Dr. Payne’s laboratory is located in the Center for Health Disparities and Molecular Medicine (CHDMM) where she serves as Director of the Flow Cytometry Education and Training Core Facility. Flow cytometry is a technique important for basic science and translational research as well clinical diagnosis of leukemia and other diseases. Work in Dr. Payne’s laboratory relies heavily on flow cytometry and her group provides training in cutting-edge multi color flow cytometry to faculty, students, and staff who work on a number of projects in the CHDMM and laboratories across the campus (Brain Research. 2011. 1370:64-79. Biol Reprod. 2012. 87(5):106. PMID: 22914314. Journal of Virology. 2014. 88(12):6751-6761) .
Selected Publications (Selected from more than 40 peer reviewed publications and 4 book chapters)
1. Payne KJ and Crooks GM (2007). Immune-cell lineage commitment: translation from mice to humans. Immunity 26(6):674-7. PMID 17582340.
2. Gurel Z, Ronni T, Ho S, Kuchar J, Payne KJ, Turk C, and Dovat S (2008). Recruitment of Ikaros to pericentromeric heterochromatin is regulated by phosphorylation. J Biol Chem. 2008 Mar 28;283(13):8291-300. PMID 18223295.
3. Parrish YK, Baez I, Milford T-A, Benitez A, Galloway N, Willeman-Rogerio J, Sahakian E, Kagoda M, Huang G, Hao QL, Sevilla Y, Barsky LW, Zielinska E, Price MA, Wall NR, Dovat S, and Payne KJ (2009). IL-7 Dependence of human B lymphopoiesis increases during progression of ontogeny from cord blood to bone marrow. J Immunol. 2009, 182(7):4255-66. PMCID: PMC2659466
4. Popescu M, Gurel Z, Ronni T, Song C, Hung K, Payne KJ, and Dovat S. Ikaros stability and pericentromeric localization are regulated by protein phosphatase-1. J Biol Chem. 2009, 284(20):13869-80. PMID 19282287.
5. Dovat S and Payne KJ (2010). Tumor suppression in T cell leukemia–the role of Ikaros. Leukemia Research. 2010, 34:416-417. PMID 19892402.
6. Francis OL, Payne JL, Su RJ, Payne KJ. Regulator of myeloid differentiation and function: The secret life of Ikaros. World J Biol Chem. 2011. 2(6): 119-25. PMID: 21765977.
7. Padilla A, Descorbeth M, Almeyda AL, Payne KJ, De Leon M. Hyperglycemia magnifies Schwann cell dysfunction and cell death triggered by PA-induced lipotoxicity. Brain Research. 2011. 1370:64-79. PMCID: PMC3018544
8. Li Z, Song C, Ouyang H, Lai L, Payne KJ, and Dovat S. Cell Cycle-Specific Function of Ikaros in Human Leukemia. Pediatr Blood Cancer. 2012 Jul 15;59(1):69-76. PMID: 22106042.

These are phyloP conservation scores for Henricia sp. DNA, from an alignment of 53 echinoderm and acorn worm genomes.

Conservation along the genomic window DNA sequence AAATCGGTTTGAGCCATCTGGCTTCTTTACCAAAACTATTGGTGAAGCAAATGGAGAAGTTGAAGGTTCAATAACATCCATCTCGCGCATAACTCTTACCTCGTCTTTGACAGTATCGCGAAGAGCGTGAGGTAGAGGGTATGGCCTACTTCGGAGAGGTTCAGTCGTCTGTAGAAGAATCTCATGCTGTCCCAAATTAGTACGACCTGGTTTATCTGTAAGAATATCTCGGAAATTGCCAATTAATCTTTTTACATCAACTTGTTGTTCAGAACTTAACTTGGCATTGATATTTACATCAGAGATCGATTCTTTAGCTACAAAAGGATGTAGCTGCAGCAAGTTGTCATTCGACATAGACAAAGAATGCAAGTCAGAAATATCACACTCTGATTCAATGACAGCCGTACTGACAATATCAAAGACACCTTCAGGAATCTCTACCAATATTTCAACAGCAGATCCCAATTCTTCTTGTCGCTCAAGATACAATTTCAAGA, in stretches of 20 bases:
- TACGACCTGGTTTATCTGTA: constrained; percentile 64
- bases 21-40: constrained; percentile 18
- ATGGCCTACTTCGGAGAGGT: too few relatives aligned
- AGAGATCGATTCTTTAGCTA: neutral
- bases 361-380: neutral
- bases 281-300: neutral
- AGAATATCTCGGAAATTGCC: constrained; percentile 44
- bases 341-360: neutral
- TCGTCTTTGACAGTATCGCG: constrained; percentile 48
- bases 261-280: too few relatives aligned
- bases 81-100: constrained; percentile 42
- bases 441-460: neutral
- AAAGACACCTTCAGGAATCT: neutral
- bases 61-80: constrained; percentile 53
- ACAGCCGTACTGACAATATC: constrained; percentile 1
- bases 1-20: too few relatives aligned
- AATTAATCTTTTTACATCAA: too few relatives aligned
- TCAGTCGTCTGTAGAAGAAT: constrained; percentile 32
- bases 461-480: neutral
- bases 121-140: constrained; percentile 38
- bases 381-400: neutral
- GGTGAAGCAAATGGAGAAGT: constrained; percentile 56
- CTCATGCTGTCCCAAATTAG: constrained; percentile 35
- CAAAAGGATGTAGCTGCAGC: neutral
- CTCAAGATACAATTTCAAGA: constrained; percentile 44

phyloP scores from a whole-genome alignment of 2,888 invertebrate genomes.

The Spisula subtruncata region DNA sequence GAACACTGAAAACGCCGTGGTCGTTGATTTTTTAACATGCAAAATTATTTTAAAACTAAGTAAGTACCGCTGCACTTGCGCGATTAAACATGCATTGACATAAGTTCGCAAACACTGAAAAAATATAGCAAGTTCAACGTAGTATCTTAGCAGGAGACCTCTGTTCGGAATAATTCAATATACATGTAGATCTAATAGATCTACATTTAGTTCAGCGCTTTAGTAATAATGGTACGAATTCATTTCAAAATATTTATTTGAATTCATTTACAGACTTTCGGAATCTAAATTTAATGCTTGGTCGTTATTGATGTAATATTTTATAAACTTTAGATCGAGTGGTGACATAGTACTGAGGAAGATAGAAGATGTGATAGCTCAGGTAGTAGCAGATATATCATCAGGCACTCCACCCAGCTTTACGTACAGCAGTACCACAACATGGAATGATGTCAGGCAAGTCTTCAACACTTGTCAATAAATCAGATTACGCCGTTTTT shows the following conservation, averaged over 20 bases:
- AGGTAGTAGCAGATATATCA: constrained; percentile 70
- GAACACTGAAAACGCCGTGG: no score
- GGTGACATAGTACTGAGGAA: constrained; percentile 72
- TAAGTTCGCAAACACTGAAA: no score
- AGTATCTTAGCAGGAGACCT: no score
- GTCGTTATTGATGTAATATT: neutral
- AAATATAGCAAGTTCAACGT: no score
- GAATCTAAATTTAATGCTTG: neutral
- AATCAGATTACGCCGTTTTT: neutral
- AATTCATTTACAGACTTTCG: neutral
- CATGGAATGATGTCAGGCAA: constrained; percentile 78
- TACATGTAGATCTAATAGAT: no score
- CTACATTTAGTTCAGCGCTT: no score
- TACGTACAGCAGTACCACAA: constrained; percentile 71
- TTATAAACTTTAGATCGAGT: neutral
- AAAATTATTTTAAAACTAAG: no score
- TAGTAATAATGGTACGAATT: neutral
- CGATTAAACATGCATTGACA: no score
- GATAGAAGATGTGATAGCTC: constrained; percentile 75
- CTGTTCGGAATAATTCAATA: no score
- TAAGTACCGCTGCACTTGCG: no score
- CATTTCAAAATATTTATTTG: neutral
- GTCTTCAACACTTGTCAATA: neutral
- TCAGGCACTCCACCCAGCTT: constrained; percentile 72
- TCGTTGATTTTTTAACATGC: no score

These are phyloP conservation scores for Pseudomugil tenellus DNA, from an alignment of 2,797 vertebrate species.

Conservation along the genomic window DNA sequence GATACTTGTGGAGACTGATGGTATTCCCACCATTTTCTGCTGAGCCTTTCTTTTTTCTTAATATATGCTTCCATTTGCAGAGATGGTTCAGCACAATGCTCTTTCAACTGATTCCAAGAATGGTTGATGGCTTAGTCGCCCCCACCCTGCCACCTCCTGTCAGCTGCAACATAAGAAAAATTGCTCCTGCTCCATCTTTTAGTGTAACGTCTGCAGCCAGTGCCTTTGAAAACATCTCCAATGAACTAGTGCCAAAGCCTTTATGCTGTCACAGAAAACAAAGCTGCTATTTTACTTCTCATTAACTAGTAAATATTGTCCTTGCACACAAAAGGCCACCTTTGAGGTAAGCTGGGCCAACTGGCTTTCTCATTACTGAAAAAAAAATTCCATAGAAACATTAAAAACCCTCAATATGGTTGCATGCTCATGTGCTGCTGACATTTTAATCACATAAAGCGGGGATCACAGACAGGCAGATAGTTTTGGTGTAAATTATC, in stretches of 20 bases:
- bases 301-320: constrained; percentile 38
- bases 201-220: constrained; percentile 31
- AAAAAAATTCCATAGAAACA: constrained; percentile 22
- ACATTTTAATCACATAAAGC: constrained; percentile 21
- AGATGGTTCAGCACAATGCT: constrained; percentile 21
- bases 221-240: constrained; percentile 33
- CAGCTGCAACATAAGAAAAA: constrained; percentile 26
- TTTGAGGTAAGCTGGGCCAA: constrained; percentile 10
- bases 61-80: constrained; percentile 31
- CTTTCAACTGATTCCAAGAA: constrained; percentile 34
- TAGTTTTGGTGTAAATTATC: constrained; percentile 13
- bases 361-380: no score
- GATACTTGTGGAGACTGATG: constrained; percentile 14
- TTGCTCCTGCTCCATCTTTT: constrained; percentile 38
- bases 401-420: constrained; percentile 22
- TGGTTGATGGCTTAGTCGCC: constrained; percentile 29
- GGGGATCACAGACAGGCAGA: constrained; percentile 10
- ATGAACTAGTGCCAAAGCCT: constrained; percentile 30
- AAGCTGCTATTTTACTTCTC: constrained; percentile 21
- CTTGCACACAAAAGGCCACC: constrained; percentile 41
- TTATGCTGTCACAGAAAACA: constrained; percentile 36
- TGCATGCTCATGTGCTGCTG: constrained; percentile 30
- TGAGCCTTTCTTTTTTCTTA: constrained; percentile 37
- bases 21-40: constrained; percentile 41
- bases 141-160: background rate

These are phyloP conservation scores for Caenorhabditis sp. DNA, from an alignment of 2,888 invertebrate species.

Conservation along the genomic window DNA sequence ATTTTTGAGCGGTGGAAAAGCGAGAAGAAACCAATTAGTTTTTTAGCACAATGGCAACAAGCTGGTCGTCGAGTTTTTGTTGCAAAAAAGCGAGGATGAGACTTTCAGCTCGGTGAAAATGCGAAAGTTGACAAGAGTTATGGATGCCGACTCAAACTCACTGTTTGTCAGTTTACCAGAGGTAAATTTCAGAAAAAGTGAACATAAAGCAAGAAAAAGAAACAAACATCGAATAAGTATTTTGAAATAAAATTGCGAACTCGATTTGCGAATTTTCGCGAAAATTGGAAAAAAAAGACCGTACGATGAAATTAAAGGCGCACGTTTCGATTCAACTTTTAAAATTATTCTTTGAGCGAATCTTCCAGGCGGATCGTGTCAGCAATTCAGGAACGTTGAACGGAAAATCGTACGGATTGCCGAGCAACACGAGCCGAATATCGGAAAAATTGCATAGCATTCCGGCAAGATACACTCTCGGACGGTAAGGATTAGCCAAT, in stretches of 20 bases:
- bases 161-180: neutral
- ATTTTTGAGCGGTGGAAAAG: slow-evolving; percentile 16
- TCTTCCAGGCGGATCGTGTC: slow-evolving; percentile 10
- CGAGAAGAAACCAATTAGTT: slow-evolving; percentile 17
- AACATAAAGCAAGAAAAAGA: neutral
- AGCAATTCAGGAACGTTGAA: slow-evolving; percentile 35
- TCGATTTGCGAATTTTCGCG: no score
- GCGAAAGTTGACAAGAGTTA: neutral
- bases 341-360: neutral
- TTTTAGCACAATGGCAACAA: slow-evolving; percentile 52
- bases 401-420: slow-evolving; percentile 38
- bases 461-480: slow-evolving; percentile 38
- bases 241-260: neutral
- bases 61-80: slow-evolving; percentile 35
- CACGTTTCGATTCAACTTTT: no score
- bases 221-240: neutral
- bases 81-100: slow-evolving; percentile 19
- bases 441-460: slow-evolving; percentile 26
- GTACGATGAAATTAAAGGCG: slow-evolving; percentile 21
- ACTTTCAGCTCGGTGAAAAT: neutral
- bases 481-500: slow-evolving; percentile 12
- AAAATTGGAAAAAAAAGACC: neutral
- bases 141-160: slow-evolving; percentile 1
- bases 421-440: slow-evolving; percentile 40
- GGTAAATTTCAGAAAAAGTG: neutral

9. Payne KJ, Clyde LA, Weldon AJ, Milford TA, Yellon SM. Residency and Activation of Myeloid Cells During Remodeling of the Prepartum Murine Cervix. Biol Reprod. 2012. 87(5):106. PMID: 22914314.
10. Benitez A, Weldon AJ, Tatosyan L, Velkuru V, Lee S, Milford TA, Francis OL, Hsu S, Nazeri Kavoos,Casiano CM, Schneider R, Gonzalez J, Su RJ, Baez I, Colburn K, Moldovan I, and Payne KJ. Differences in Mouse and Human Non-Memory B Cell Pools. Journal of Immunol. 2014. 192(10):4610-4619. PMCID: PMC4046845
11. Williams V, Filippova M, Filippov V, Payne KJ, and Duerksen-Hughes P. HPV16 E6* induces oxidative stress and DNA damage. Journal of Virology. 2014. 88(12):6751-6761. PMCID: PMC4054338
12. Wang H, Song C, Gurel Z, Song, N, Ma J, Ouyang H, Lai L, Payne KJ, and Dovat S. Protein Phosphatase 1 (PP1) and Casein kinase II (CK2) regulate Ikaros-mediated repression of TdT in thymocytes and T-cell leukemia. Pediatr Blood Cancer. 2014. 61(12):2230-5. PMID: 25214003
13. Weldon AJ, Moldovan I, Cabling MG, Hernandez EA, Hsu S, Gonzalez J, Parra J, Benitez A, Daoud N, Colburn K, and Payne KJ. Surface APRIL is Elevated on Myeloid Cells and is Associated with Disease Activity in Rheumatoid Arthritis Patients. J Rheumatol. 2015 May;42(5):749-59. PMID:25729037
14. Payne KJ, Benitez A, and Dovat S. Translating Basic Science Discoveries to Clinical Practice–Let Us Not Repeat the Naivete of the Pre-Omics Era. Annals of Translational Medicine. 2015. 3(4):46. PMID:25861601
15. Song C, Gowda C, Pan X, Ding Y, Tong Y, Wang H, Muthusami S, Ge Z, Sachdev M, Amin SG, Desai D, Gowda K, Gowda R, Robertson GP, Schjerven H, Markus Muschen M, Payne KJ, Dovat S. Targeting Casein Kinase II Restores Ikaros Tumor Suppressor Activity and Demonstrates Therapeutic Efficacy in High-Risk Leukemia. Blood. 2015, Oct 8;126(15):1813-22. PMID: 26219304
16. Liu A, Wang Y, Ding Y, Baez I, Payne KJ, Borghesi L. Cutting Edge: Hematopoietic Stem Cell Expansion and Common Lymphoid Progenitor Depletion Require Hematopoietic-Derived, Cell Autonomous TLR4 in a Model of Chronic Endotoxin. J Immunol. 2015 Sep 15;195(6):2524-8. PMID:26276875